[Actaea alba auct. non (L.) Mill., more]
Etymology: Actaea: an ancient Greek name, from its wet habitat and similarity to Sambucus leaves
Plants: erect, perennial, 1 1/2'-3' tall forb
Leaves: alternate; 2-3 times 3-parted into separate, sharply toothed, oval-oblong leaflets, usually hairless on the bottom
Flowers: white, 4-10-parted, petals falling off leaving numerous white stamens; mature stigma as wide or wider than the ovary; inflorescence a 2" dense, long-stalked cluster usually longer than wide; blooms May-June
Fruits: several seeded, white berry, occasionally red, on a pink to red, very thick stalk
Habitat: moderate moisture; woods, forests; in rich soil
Hazardous: Careful, this plant is hazardous!
Conservation Status: Native
- leaves 2-3 ternately compund
- leaflets sharply cleft and toothed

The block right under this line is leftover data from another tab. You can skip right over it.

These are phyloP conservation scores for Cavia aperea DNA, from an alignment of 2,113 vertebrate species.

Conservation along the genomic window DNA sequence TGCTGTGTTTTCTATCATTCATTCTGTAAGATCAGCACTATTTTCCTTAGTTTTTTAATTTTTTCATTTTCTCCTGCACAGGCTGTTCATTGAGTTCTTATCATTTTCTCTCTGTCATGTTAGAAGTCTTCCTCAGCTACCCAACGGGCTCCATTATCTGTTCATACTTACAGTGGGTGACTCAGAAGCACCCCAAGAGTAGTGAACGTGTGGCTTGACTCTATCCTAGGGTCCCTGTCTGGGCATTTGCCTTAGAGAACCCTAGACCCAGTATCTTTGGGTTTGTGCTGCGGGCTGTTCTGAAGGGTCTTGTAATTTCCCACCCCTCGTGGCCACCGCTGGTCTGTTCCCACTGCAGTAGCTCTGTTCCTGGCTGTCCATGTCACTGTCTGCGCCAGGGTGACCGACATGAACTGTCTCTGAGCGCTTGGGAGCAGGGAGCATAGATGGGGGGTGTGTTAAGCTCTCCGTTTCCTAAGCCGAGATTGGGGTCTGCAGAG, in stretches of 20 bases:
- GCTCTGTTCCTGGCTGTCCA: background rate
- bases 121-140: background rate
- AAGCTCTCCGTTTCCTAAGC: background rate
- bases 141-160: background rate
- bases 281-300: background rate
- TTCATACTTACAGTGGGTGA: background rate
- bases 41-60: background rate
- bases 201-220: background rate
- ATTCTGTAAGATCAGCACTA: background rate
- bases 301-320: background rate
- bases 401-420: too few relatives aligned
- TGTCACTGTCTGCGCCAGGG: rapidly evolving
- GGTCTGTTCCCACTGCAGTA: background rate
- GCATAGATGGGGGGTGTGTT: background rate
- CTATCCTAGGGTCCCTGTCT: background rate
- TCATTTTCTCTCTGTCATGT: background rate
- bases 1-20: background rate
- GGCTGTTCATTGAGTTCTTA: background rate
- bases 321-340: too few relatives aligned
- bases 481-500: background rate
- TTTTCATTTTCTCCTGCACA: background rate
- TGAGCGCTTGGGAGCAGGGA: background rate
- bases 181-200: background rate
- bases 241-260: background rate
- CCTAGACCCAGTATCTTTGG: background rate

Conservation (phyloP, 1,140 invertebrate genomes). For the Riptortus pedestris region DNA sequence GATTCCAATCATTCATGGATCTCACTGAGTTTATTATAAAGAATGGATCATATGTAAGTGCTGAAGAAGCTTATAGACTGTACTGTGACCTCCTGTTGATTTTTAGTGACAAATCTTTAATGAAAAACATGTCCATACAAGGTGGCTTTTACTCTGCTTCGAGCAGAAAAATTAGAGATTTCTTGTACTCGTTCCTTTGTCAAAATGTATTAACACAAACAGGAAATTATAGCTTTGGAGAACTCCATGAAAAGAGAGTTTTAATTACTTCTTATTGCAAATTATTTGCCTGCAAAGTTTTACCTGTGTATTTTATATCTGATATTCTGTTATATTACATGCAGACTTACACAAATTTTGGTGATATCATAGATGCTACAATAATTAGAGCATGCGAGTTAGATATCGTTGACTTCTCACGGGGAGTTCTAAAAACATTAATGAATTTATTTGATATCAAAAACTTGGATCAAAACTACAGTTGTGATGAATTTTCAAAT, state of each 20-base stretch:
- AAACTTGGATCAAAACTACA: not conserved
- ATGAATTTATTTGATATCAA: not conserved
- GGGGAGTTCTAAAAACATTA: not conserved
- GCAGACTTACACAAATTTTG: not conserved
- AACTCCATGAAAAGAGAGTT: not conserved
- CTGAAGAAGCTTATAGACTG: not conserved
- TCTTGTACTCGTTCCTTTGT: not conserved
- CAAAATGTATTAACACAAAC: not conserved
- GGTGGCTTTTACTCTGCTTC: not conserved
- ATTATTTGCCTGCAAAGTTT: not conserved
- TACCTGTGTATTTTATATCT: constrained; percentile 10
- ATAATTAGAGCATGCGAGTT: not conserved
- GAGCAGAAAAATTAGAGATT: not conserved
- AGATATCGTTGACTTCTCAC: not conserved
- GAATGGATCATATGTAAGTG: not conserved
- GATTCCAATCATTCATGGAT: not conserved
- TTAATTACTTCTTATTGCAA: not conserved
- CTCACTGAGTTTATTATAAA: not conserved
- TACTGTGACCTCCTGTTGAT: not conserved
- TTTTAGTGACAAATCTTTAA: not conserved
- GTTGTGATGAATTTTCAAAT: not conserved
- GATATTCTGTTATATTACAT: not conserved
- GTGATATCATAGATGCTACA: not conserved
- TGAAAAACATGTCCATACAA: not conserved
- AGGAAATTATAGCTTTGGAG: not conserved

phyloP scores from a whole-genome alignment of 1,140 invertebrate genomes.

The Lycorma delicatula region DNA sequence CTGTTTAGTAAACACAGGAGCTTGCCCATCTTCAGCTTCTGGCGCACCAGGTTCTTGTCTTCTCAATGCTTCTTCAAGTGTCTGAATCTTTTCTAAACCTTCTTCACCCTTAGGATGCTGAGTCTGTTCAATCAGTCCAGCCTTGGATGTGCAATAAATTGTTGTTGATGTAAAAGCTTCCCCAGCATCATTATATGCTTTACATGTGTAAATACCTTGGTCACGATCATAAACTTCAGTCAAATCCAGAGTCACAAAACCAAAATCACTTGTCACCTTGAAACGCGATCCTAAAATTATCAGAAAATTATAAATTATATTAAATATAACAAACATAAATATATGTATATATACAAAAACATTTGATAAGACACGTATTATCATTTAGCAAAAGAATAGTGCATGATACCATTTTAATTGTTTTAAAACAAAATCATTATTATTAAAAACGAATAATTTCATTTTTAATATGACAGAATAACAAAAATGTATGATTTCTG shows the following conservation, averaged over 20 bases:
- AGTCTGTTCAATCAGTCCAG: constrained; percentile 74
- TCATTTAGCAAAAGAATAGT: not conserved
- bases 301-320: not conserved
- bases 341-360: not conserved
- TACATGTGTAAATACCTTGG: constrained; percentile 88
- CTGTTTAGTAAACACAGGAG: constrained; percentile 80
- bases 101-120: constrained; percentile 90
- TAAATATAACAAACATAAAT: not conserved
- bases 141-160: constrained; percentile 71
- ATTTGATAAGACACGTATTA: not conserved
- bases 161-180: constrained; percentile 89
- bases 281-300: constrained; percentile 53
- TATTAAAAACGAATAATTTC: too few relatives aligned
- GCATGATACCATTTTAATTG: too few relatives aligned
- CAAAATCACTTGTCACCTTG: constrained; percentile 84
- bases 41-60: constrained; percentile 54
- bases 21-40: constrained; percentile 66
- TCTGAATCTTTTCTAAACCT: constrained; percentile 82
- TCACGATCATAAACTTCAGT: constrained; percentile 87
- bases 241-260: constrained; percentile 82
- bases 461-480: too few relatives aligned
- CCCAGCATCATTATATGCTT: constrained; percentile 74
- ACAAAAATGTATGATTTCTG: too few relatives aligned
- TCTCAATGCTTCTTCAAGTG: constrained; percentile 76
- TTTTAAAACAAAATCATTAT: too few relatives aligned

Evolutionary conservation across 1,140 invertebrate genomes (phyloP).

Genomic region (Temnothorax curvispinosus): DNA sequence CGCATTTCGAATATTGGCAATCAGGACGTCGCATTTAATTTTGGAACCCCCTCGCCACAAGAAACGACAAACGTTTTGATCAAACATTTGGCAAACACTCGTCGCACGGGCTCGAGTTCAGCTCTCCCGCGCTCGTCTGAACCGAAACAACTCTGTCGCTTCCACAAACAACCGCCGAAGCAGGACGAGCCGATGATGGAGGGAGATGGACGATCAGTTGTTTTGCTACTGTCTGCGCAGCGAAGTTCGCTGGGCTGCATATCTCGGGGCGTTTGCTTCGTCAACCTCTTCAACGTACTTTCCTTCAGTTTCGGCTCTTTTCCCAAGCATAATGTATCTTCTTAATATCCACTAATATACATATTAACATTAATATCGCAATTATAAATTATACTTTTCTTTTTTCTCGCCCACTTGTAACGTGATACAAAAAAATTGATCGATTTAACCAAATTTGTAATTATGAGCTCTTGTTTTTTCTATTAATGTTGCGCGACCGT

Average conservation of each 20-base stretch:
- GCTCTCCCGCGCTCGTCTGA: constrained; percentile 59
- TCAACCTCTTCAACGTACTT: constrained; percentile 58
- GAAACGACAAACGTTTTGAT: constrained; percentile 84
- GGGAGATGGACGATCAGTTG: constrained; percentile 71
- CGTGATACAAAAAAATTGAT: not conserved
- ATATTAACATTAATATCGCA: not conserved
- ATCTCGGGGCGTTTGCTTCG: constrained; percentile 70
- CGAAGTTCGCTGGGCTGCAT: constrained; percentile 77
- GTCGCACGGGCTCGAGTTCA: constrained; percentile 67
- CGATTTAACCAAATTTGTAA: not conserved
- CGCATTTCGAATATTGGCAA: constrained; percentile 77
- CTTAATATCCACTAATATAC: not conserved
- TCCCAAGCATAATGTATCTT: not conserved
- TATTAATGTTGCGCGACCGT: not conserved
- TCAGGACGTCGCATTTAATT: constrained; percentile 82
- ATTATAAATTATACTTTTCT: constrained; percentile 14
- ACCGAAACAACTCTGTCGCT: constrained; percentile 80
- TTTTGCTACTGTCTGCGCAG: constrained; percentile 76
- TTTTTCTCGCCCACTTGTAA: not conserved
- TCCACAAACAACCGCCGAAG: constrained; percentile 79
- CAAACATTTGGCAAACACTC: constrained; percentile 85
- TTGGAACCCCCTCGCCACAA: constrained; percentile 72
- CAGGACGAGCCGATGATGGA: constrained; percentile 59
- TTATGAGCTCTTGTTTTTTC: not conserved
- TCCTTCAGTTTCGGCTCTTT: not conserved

- inflorescence a short, thick, terminal raceme of whitish flowers
- fruits berry-like, white with a broad red or purple stigma (making it look like an eye)
- pedicels stout (nearly as thick as peduncle), stigmas during flowering broadly sessile at summit of ovary
Flora of North America: Flora of North America Floristic Rating: Coefficient of Conservatism = 6 USDA Plants Database: Federal Distribution and detailed information including photos Dan Tenaglia's The Missouri Flora: Fabulous photographs; detailed descriptions; color and leave arrangement key. Southwest School of Botanical Medicine: Britton & Brown Illustrated Flora - 2nd Edition (1913) "An Illustrated Flora of the Northern United States and Canada"